I cannot endorse the promiscuity that seems to be an important feature of gay culture. I think promiscuity, gay or straight, is a sign of serious spiritual and moral failure. Sullivan has waffled on this question, sometimes decrying promiscuity and sometimes celebrating it. Where he comes down usually is on the side of letting individuals sort it out without having the state or society express much of an opinion. I think that's totally inadequate, and does a disservice to the next generation whom he rightly worries about, who deserve moral guidance and not just a speech about personal responsibility.
Since I cannot endorse promiscuity, the whole question of the integration of gay people into the social order - which, it seems to me, is what the gay marriage debate is about - revolves around two questions. First, can gay culture and sexuality change, and become "virtually normal," or is it essentially and fundamentally different from straight culture and sexuality? Second, if the answer to the first question is "no," then can the aspects of gay sexuality and culture that, if replicated in the straight world, would (and do) wreak havoc be contained, and how?
I am optimistic that the answer to the first question is "yes." I know gay male couples that are long-term, loving partnerships that look like marrieds. I don't know whether most gay men could come to think of these people as the models to be emulated rather than as admirable freaks. Right now, I think it's closer to the latter, and gay men look at gay "marrieds" something like the way that, 50 years ago, lay Catholics looked at priests: their sexual choice (monogamy on the one hand, celibacy on the other) is admired, but not seriously considered for emulation. But I don't see why, a priori, this couldn't change. Sullivan thinks it will take a generation for gay marriage or something similar to change the gay world. I think it depends a lot on what else is going on in the culture; it could go more quickly, and it could actually go the other way, and gay marriage could do more harm than good. Sullivan is right that the only way to find out is to do the experiment. So we come to the second question: how to run the experiment in such as way as to get the most benefit with the least potential harm if it goes awry.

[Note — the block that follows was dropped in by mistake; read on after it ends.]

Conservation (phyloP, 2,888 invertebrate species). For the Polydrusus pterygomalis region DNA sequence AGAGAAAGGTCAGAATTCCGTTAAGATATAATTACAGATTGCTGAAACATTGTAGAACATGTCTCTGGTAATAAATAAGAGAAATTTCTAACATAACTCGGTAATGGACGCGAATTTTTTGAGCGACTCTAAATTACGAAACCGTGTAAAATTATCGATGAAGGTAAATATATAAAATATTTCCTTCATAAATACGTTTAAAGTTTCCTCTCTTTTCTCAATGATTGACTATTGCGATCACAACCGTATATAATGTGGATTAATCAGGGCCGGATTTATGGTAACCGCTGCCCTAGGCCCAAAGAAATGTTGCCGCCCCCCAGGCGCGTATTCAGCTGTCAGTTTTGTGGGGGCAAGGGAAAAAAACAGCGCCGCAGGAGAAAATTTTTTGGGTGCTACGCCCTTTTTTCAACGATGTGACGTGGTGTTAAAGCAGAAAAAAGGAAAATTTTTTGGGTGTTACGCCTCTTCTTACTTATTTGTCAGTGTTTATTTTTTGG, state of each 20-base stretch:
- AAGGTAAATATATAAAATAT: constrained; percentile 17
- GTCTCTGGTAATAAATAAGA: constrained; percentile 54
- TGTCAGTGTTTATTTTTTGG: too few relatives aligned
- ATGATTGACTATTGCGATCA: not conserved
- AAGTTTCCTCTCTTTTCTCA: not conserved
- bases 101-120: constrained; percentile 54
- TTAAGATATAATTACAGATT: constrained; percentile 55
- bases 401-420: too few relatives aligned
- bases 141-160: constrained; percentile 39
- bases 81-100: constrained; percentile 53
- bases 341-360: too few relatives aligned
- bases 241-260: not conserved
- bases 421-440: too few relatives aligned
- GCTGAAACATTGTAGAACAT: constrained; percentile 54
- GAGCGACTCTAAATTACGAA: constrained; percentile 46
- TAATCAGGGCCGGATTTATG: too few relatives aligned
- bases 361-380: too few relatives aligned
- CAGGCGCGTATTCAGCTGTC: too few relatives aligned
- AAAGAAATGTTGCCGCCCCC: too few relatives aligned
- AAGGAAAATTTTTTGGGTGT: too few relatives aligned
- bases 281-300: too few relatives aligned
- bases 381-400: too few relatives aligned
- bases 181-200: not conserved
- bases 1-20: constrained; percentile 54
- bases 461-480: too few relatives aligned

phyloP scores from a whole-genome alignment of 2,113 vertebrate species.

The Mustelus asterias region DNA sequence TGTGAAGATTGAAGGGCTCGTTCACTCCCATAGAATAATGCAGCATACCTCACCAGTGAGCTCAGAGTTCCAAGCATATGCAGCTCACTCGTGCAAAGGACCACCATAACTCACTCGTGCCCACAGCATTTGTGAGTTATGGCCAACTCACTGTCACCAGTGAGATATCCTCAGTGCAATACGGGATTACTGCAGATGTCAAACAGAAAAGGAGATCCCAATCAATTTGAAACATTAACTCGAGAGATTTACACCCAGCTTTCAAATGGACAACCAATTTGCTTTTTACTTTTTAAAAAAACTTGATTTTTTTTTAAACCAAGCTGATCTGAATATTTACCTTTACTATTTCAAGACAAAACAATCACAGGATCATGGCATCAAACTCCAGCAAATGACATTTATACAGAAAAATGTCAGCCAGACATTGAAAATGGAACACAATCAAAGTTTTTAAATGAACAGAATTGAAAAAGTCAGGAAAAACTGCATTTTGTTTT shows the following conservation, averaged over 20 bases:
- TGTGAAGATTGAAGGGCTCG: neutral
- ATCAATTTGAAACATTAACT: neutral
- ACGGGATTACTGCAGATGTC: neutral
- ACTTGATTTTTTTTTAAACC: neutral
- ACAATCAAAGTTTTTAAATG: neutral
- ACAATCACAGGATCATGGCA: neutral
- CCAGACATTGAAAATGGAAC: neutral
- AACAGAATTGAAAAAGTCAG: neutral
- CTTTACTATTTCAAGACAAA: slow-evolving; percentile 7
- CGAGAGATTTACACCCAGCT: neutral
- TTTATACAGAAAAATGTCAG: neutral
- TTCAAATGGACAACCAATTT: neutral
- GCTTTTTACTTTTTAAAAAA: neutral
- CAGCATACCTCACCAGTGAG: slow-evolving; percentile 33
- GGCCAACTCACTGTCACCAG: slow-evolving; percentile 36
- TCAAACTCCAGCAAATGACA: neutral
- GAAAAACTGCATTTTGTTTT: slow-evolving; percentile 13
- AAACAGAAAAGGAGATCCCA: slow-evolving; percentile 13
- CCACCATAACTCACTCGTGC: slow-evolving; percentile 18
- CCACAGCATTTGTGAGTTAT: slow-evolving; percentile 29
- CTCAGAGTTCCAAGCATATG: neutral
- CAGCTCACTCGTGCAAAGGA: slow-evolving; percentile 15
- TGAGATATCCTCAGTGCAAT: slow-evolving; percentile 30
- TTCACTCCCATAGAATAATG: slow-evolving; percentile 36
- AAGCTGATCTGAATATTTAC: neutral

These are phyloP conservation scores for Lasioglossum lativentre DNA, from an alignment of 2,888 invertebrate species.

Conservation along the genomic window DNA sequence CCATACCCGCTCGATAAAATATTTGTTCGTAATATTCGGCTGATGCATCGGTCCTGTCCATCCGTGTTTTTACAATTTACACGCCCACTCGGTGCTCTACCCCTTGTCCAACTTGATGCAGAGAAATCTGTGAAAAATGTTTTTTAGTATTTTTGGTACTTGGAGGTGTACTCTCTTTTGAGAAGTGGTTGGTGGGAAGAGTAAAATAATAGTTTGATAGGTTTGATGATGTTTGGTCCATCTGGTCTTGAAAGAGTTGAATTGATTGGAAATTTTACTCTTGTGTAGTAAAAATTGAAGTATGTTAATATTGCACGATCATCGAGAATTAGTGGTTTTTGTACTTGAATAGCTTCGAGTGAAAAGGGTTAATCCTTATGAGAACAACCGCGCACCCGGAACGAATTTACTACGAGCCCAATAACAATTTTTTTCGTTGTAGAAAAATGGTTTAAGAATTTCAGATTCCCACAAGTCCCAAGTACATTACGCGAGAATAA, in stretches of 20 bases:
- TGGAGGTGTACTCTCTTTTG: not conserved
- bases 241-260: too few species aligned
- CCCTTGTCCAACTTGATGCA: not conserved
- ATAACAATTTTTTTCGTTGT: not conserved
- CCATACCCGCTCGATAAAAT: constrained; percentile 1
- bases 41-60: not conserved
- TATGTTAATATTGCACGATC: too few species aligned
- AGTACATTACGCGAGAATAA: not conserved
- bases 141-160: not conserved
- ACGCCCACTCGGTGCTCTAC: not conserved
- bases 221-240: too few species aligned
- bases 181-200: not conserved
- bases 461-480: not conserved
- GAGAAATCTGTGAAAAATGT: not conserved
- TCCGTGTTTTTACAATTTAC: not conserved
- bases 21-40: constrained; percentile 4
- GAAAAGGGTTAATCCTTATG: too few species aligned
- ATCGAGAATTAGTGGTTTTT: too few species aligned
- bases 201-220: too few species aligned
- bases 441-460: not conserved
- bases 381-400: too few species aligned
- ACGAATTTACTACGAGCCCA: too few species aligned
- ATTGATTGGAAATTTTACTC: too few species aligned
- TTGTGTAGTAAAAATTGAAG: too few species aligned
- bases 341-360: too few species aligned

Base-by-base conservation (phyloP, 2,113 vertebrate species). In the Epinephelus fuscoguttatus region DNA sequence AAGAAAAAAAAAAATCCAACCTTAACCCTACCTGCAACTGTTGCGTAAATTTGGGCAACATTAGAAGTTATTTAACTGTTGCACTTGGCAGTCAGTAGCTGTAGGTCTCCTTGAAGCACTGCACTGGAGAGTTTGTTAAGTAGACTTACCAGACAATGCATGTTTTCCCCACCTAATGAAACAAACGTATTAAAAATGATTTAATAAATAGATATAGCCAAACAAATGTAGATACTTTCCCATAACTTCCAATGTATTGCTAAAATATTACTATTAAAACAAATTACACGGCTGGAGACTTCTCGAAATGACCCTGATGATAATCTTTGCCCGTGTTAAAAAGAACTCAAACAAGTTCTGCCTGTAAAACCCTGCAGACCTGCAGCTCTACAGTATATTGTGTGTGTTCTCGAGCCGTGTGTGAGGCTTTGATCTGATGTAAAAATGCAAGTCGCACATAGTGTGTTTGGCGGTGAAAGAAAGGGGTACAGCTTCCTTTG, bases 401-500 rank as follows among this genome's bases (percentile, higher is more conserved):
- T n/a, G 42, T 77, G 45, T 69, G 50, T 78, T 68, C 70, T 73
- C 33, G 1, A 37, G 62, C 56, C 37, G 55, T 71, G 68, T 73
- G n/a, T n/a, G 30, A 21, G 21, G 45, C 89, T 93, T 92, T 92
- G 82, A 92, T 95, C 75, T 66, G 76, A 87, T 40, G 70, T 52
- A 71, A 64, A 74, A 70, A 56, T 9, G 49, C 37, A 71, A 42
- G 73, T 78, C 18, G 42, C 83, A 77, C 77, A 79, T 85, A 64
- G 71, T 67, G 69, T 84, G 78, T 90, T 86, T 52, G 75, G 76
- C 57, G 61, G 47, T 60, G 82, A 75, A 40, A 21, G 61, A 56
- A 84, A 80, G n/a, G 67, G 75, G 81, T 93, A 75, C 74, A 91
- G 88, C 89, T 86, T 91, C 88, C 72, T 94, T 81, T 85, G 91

I think the latter requires that the law, if it is to recognize gay unions that are functionally equivalent to marriage, nonetheless distinguish in nomenclature between such unions and marriage. I also think it is essential that any move towards gay unions be preceded or accompanied by a serious effort to reform marriage itself. I have expressed the opinion several times in this space, in disputation with Stanley Kurtz, that the most important fight to have over the nature of marriage is not over gay unions but over no-fault divorce. So long as no-fault is the law of divorce in America, marriage is officially understood as a mere contract between two parties, and as such there is no plausible rationale for discriminating against gay couples - or, for that matter, against polyamorous groups. Only when no-fault divorce is ended will it be possible to reconstruct the idea of marriage as a covenant, entered into before and, in a sense, with the community (and, for the religious, God), something public and not merely private. And once no-fault divorce is ended, I think integrating gay unions will be much easier and less threatening.